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Children are already being removed from Indigenous communities at an unprecedented rate. Indigenous children make up 36.9% of children in out-of-home care in Australia, despite being just 3% of the population.
Organisations The North Australian Aboriginal Justice Agency (NAAJA), and The Aboriginal Peak Organisations Northern Territory (APO NT), have come together to develop this report to ensure that the perspectives and circumstances of Aboriginal Children in the Northern Territory are given the attention they demand in...
VACCA's submission directly responds to s3 of the Terms of Reference for this inquiry: in considering the need for and design of a legislated spent convictions scheme, the Committee should have regard to the experience of groups in our community who suffer particular disadvantage due...
Presents information on all young people who were under youth justice supervision in Australia during 2013–14, both in the community and in detention. It also explores key aspects of their supervision, and recent trends.
The youth justice system is the set...
This is NAAJA's submissions in response to topics identified by the Royal Commission in its call for submissions on pre- and post-detention. This submission paper aims to assist the Commission to frame practical recommendations that will improve outcomes for Aboriginal children and young people.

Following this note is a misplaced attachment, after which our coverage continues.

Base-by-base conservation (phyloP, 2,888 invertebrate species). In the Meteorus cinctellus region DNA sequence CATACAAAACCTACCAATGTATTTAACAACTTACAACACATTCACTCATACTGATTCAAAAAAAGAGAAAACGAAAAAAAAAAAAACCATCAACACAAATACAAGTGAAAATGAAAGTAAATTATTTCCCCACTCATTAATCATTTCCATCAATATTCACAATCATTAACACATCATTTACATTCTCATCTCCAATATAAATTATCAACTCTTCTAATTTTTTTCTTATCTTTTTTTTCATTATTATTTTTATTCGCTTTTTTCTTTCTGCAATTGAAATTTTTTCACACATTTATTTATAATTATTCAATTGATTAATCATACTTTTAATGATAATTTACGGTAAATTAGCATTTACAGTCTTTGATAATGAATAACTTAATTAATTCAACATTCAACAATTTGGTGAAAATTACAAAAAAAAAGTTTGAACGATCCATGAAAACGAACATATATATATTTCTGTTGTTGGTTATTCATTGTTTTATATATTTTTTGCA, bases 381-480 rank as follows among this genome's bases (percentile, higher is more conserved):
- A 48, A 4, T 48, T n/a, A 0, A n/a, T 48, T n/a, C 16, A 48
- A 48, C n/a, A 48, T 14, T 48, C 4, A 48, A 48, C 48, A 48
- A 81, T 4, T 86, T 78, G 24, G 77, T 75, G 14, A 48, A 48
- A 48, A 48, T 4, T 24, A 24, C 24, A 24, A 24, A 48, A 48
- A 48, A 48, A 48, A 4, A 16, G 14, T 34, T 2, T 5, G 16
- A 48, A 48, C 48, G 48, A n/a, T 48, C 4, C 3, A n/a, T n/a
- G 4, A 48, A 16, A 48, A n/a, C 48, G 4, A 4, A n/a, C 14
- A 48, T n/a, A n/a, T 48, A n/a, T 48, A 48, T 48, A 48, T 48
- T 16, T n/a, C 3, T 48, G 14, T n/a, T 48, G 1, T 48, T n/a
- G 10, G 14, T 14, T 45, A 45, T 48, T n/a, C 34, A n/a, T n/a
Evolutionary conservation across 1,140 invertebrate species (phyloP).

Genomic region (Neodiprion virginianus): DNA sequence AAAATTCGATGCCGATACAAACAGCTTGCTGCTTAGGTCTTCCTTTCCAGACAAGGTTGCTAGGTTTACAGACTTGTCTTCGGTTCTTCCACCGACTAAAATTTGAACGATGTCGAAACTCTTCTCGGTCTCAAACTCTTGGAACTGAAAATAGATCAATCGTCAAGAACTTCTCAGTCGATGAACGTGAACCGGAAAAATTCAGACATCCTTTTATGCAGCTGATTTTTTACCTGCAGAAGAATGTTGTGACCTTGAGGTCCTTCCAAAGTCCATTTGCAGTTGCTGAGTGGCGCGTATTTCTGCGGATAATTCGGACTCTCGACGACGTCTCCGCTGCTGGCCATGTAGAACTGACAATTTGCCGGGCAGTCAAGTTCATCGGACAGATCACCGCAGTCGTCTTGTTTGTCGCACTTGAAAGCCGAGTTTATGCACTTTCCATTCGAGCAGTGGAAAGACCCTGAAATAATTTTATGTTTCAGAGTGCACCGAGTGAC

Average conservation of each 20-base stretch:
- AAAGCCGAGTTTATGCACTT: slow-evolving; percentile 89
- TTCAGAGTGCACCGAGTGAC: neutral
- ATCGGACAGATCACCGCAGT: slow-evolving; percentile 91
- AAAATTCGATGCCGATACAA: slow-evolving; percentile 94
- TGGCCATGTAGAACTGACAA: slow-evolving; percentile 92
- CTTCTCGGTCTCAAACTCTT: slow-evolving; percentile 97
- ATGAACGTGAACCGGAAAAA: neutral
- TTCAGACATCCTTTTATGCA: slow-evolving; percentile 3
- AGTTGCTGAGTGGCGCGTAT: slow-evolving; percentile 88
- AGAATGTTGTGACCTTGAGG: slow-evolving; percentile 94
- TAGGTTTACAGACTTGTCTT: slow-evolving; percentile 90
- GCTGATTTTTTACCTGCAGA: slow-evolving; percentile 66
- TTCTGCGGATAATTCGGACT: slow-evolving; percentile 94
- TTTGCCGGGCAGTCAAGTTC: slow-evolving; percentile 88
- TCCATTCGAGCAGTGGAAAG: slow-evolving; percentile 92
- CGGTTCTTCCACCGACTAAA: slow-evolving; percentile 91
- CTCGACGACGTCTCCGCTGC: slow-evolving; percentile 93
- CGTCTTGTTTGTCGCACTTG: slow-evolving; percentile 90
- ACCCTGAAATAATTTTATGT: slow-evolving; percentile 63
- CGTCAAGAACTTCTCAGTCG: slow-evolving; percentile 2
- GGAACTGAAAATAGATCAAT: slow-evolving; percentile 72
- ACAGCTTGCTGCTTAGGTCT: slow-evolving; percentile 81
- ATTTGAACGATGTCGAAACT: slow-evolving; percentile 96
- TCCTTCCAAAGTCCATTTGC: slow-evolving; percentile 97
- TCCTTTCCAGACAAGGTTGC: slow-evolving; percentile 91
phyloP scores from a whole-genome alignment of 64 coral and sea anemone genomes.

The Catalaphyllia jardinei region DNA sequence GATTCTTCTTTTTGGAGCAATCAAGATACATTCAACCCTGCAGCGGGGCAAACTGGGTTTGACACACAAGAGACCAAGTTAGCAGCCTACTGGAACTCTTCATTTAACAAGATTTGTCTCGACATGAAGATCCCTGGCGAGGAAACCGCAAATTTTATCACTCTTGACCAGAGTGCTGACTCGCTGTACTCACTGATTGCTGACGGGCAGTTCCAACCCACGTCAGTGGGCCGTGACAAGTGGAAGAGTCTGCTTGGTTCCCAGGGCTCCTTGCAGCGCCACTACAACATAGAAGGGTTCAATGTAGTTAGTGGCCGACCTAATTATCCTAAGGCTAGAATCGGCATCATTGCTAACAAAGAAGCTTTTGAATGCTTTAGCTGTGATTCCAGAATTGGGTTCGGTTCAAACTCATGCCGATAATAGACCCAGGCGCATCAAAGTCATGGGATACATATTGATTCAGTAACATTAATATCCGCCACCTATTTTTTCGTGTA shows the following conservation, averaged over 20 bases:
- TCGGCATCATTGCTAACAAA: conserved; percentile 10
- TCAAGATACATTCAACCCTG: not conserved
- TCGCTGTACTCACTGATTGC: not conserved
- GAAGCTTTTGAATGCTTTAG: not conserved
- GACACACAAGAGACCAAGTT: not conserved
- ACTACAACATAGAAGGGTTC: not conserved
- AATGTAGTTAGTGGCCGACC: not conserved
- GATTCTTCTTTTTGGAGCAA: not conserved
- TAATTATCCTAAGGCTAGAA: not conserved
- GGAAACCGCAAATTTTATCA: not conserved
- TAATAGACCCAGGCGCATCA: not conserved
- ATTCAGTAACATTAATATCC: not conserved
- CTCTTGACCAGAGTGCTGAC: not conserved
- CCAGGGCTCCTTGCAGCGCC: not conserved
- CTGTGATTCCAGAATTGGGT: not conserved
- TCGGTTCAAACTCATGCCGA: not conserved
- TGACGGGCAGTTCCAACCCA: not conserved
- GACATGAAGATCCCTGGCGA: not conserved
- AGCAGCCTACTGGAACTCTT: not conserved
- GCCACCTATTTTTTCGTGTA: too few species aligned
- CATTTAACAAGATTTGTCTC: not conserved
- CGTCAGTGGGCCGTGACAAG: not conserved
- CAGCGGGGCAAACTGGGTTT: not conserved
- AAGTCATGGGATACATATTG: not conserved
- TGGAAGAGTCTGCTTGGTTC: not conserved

The Ngaga-dji project voices the experiences of Aboriginal and Torres Strait Islander children in Victoria’s youth justice system.
This submission from the Human Rights Law Centre is directed at particular aspects of the legal system, including law, policies and processes that contribute to the overrepresentation of Aboriginal children and young people, and provides recommendations aimed at addressing systemic issues.
A report of a study conducted alongside the Victorian Aboriginal Child Care Agency, an Aboriginal community controlled organisation. The purpose of this study was to establish healing solutions for Aboriginal suvivors of sexual abuse.
High prevalence of chronic middle ear disease has persisted in Australian Aboriginal children, and the related hearing impairment (HI) has been implicated in a range of social outcomes. This study investigated the association between HI in early childhood and youth offending.